For the KDE/Qt desktop we have the powerful k3b, it's full of features and is one of the best without a doubt, but again not the best GUI and can be a bit confusing sometimes as well.
Then I came upon another excellent cross-platform optical burner written in Qt called "Silicon Empire". It's still in its early stage and even though they have Ubuntu/Arch Linux and Fedora, etc in their download page, but at this moment only Ubuntu packages are available.
But the rest assured, I'm already impressed by it!. The reason for me is pretty simple. Silicon Empire has an elegant GUI to the left you'll have the opportunity to choose the type of work that you need it to do such as burning data CD/DVD, image viewer, Video, etc and when you click on the left icons in the middle section it'll display all the options/features.
And to the right, whenever you click on a SE buttons (say eraser), it'll give you a brief description of that. So basically, in my humble opinion, I think the GUI is pretty damn good, this may sound a bit weired, but most of the time, you can tell a lot about the intentions/the "aimed audience" of the developers just by having a look at the application itself.
On the other hand, again, like almost all the other burning applications, Silicon Empire is a GUI front-end which uses various command-line utilities such as Cdrecord, etc. But who likes command-line tools :P.
*. Burn CD/DVD and Blue-Ray disks.
*. Optical disk eraser (you can choose different methods such as Force, Lead-Out, automatic disk eject after burning, etc). But the eraser only erases DVD (not sure about Blue-Rays, haven't even seen one for real :/) and does not support CD-rw erasing, which is my only complain at the moment.
Update:- I can't write (already blanked) CD-rw either and I don't have a blank CD.. so not sure about writing CDs either..., has to be a bug.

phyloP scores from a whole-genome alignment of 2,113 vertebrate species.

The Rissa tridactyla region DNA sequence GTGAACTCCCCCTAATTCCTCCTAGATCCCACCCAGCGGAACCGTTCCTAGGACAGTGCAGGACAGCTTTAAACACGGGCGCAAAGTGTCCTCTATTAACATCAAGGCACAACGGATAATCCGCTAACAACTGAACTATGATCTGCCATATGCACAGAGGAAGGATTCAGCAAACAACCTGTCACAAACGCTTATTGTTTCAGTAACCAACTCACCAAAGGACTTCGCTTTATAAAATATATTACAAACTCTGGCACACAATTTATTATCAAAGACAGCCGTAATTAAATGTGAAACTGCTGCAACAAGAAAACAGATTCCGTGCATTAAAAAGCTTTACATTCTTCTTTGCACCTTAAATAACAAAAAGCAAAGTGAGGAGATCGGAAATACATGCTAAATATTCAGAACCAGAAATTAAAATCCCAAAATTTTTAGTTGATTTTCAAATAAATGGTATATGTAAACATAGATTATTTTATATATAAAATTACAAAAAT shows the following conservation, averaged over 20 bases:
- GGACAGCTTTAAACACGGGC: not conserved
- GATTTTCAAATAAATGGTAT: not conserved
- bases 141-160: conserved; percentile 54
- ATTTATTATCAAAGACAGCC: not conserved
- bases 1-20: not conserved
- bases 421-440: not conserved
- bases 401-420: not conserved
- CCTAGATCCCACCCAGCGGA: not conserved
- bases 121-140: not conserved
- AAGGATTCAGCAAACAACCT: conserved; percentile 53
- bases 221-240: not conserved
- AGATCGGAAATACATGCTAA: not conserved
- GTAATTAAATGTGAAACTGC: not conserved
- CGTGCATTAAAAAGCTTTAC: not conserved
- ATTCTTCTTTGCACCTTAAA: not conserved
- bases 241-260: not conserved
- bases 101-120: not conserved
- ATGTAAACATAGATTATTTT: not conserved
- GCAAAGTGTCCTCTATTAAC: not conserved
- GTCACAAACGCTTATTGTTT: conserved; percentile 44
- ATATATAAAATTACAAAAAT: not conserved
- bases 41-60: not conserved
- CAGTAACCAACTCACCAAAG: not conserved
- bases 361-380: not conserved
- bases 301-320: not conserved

*. Photo viewer, although it's at its early stage and you can't load entire folders however you can do so by dragging the desired folder or the files nonetheless (wait!, maybe that's how they've designed it, silly me :P).
*. Image mounter/manager (two applications actually) - This is actually one of the best features of Silicon Empire. If you have a lot of disk images (in various formats) to deal with usually (say that you're a GNU/Linux vendor who usually have to write a lot of CD/DVD images) then you'll love the built in Disk-image-manager.
It's simple but very useful and yet feels like something that other applications such as Brasero for instance seems to think are not "important".
*. Audio player - It uses the well known Minitunes player and based on the Phonon framework and once loaded with audios, it can automatically search for online services such as last.fm to find missing album information and cover arts, etc. It won't play any audios unless you install some of the dependencies (at least in my case)... more later.
*. Video - Well there ain't any video players nor DVD-Video project compiling available at the moment, but I'm pretty sure they'll implement it in the future.
SE also has a preference page by using that you can change a lot of other related options such as - switch between Qt/GTK+ theme engines, change icon themes (although did not work in my Laptop), change background/link/titles... colors, disable/enable search bar, enable Qt-OpenGl rendering, file association, change temporary file path, etc.
It also comes with an excellent little tool which gives you the ability to "kill" the running SE process. You can launch by clicking on the upper right corner and from the menu choose "Applications" which should "reveal" you about the currently running SE related processes.
How to install Silicon Empire in Ubuntu 11.04 Natty Narwhal?
Simple. First get the desired package from here-32/bit and here/64bit. Simply double click on it and it'll take you to the Ubuntu software center. Just click on the "install" button and follow the on-screen instructions.
To enable audio playback in Minitunes...
I'm assuming that you've already installed the proprietary codec pack in Ubuntu 11.04. If so, all we gotta do is just install the Phonon (don't need if you use Kubuntu 11.04) and the Gstreamer-phonon backend. To do that, open the Linux Terminal and enter the below command.
sudo apt-get install phononThat should do it. Oh one more thing, early in the day I was browsing Webupd8... and saw Andrew's post about this app and got "inspired" by it :D.